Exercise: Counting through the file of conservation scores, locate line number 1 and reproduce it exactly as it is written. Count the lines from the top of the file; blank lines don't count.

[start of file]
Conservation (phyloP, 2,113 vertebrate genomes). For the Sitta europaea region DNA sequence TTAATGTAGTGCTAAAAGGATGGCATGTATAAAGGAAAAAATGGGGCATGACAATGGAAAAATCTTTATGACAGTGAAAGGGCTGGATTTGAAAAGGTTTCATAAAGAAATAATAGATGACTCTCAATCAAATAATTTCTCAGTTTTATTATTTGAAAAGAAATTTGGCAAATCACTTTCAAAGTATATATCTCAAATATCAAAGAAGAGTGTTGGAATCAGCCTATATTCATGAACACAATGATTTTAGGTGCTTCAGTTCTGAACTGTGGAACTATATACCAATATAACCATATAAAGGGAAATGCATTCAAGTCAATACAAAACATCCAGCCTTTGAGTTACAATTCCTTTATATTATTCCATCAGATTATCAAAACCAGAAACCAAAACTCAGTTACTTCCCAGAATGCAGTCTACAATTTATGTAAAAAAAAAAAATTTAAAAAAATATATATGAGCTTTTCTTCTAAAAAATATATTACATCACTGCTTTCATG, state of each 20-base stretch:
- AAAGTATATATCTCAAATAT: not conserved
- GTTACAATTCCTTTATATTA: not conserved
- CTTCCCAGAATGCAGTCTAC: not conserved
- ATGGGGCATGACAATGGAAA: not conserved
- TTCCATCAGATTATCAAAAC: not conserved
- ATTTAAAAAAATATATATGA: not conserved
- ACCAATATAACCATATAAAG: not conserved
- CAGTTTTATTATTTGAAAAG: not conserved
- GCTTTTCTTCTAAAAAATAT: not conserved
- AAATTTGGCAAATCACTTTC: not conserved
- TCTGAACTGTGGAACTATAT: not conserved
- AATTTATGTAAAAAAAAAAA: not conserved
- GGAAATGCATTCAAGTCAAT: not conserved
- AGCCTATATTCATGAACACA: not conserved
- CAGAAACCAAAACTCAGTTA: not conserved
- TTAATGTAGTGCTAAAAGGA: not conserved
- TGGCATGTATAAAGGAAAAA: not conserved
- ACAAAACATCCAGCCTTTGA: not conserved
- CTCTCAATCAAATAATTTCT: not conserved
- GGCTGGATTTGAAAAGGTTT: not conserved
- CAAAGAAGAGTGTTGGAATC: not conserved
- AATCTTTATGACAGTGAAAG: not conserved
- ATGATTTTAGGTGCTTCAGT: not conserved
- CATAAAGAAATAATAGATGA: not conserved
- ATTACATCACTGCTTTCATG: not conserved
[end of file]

Conservation (phyloP, 2,113 vertebrate genomes). For the Sitta europaea region DNA sequence TTAATGTAGTGCTAAAAGGATGGCATGTATAAAGGAAAAAATGGGGCATGACAATGGAAAAATCTTTATGACAGTGAAAGGGCTGGATTTGAAAAGGTTTCATAAAGAAATAATAGATGACTCTCAATCAAATAATTTCTCAGTTTTATTATTTGAAAAGAAATTTGGCAAATCACTTTCAAAGTATATATCTCAAATATCAAAGAAGAGTGTTGGAATCAGCCTATATTCATGAACACAATGATTTTAGGTGCTTCAGTTCTGAACTGTGGAACTATATACCAATATAACCATATAAAGGGAAATGCATTCAAGTCAATACAAAACATCCAGCCTTTGAGTTACAATTCCTTTATATTATTCCATCAGATTATCAAAACCAGAAACCAAAACTCAGTTACTTCCCAGAATGCAGTCTACAATTTATGTAAAAAAAAAAAATTTAAAAAAATATATATGAGCTTTTCTTCTAAAAAATATATTACATCACTGCTTTCATG, state of each 20-base stretch: